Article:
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Association Between Aortic Vascular Inflammation by PET/CT and Aortic Distensibility by MRI in Psoriasis Pubblico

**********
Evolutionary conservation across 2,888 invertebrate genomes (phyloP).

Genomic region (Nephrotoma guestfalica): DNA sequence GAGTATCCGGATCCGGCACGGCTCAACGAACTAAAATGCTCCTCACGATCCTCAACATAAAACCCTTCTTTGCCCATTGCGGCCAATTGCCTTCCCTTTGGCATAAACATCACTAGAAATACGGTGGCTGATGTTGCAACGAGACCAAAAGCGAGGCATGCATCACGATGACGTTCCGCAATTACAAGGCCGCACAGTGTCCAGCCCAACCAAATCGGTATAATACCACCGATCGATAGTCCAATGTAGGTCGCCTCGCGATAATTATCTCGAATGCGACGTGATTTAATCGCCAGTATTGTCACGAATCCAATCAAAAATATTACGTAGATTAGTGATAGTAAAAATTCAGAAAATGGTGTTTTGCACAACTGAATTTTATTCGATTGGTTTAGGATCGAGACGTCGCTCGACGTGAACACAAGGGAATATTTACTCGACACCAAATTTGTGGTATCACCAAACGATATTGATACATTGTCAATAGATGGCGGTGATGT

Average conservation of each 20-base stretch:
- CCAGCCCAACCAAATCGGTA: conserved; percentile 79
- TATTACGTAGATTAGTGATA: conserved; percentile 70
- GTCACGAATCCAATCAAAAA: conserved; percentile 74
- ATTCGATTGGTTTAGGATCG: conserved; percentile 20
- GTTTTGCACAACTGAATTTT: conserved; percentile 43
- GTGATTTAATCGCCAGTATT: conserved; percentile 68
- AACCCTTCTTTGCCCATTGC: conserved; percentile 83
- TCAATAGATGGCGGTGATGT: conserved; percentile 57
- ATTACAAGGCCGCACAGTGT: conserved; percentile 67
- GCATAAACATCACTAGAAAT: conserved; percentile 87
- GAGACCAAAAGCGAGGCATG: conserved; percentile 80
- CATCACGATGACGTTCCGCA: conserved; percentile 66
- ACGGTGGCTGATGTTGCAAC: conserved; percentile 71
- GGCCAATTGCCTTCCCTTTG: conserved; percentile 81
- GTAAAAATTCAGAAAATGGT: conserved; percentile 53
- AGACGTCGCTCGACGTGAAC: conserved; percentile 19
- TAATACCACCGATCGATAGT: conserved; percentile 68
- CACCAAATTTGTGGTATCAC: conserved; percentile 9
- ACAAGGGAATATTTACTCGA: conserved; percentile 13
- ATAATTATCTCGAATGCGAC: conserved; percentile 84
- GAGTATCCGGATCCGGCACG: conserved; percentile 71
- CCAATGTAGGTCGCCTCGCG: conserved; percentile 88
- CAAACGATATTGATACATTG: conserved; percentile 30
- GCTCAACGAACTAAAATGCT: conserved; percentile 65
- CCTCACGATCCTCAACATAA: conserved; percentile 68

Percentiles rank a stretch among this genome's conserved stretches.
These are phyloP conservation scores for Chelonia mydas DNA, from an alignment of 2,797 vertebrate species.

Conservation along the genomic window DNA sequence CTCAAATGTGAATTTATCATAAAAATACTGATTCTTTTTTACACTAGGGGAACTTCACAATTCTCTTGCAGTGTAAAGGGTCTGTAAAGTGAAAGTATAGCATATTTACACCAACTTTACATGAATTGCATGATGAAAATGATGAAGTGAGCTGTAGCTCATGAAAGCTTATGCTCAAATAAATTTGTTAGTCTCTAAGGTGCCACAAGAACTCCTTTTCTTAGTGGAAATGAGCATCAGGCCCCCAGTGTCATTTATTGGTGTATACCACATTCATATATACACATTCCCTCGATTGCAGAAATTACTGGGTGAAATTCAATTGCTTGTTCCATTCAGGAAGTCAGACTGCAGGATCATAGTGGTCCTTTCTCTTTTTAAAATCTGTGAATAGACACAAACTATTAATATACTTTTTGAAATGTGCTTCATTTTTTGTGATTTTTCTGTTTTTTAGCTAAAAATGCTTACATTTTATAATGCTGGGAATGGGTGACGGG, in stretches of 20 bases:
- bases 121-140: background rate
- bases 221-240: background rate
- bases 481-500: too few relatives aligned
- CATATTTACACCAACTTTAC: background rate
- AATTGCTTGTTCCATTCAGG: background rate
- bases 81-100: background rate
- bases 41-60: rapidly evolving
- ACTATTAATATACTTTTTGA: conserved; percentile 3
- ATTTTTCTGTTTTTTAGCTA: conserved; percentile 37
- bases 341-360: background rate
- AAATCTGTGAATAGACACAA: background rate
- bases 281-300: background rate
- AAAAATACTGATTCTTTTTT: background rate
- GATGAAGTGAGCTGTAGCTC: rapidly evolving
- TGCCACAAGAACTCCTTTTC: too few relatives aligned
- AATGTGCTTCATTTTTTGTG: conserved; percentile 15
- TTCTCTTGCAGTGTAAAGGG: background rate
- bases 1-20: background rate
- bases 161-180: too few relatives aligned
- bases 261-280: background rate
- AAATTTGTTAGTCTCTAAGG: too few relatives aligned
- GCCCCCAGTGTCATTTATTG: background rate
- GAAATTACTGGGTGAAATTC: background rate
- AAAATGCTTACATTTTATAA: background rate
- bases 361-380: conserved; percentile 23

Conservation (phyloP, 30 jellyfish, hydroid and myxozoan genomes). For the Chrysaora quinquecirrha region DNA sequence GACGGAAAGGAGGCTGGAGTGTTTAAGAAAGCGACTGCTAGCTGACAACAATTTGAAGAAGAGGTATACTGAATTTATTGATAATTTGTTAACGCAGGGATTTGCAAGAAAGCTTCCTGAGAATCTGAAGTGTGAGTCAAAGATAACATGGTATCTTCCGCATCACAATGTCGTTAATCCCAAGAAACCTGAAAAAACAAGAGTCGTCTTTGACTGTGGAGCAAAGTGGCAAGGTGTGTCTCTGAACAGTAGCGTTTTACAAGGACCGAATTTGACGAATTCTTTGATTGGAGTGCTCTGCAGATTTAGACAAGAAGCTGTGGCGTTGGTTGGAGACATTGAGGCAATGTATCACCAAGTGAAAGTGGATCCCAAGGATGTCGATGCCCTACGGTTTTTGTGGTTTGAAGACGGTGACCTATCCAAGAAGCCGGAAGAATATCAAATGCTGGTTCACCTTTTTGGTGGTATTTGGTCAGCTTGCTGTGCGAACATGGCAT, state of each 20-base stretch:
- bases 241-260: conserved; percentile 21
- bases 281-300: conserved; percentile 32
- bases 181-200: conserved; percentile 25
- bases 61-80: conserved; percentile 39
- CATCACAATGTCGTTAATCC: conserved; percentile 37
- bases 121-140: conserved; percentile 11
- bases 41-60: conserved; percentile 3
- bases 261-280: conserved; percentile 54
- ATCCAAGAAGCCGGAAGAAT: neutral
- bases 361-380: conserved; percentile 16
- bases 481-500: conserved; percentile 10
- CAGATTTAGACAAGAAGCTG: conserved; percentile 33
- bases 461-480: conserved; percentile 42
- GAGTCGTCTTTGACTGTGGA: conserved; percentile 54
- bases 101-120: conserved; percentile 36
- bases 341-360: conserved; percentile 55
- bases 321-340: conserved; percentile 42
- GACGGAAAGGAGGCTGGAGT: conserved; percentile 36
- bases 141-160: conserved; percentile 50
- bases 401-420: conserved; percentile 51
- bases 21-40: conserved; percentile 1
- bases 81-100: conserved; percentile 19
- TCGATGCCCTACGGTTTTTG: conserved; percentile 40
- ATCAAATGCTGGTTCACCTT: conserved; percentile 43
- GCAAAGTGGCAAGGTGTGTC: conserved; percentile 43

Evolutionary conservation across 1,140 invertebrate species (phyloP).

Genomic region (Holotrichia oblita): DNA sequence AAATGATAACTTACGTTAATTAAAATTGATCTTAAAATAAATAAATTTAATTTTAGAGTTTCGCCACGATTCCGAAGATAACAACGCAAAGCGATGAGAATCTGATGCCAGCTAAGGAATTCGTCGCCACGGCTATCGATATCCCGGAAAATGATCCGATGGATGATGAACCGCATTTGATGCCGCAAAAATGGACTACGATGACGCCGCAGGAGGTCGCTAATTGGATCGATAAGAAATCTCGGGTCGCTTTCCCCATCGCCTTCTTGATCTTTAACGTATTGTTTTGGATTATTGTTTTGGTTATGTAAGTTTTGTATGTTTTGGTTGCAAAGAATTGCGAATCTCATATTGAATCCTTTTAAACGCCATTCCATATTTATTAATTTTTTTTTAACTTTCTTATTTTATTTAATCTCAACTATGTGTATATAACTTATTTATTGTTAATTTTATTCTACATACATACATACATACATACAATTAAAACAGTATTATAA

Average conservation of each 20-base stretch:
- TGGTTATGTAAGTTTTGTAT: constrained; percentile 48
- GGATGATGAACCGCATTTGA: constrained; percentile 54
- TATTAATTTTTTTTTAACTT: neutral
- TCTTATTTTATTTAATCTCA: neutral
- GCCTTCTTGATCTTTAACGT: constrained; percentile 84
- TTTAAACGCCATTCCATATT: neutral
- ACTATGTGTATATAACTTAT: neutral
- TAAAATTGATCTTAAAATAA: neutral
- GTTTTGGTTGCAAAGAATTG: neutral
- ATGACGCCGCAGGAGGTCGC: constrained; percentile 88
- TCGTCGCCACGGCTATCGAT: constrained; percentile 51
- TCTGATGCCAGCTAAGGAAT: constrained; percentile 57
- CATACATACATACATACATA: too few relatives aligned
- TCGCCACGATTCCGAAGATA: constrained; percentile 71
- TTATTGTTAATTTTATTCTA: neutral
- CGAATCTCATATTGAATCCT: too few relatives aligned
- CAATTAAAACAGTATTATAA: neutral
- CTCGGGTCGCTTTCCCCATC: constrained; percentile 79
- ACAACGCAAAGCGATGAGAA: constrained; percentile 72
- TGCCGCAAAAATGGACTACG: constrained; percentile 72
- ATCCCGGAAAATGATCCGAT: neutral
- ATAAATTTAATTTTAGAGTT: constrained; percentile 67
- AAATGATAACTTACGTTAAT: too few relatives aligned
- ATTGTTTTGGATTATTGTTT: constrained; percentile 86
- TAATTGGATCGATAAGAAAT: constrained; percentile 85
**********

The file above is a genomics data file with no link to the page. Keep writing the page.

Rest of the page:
Globally, 18 million people die from cardiovascular disease (CVD) annually, making it the leading cause of morbidity and mortality worldwide. In recent years, inflammation has been established as a key cause of CVD, but the effects of anti-inflammatory treatment on cardiovascular (CV) risk remains poorly understood. Psoriasis (PSO), a chronic inflammatory skin disease associated with increased CV events, provides an ideal clinical model to study the role of inflammation in CV disease. Aortic vascular inflammation (VI) by [18F]-fluorodeoxyglucose (FDG) PET/CT as well as aortic distensibility (AD) by MRI, are important markers of subclinical CV disease and have been shown to predict future CV events. Following subclinical markers, such as AD, enables physicians to make judicious treatment decisions before CV events such as stroke, myocardial infarction, or angina occur. Our study demonstrates a novel association between VI and AD in patients with chronic inflammatory disease.

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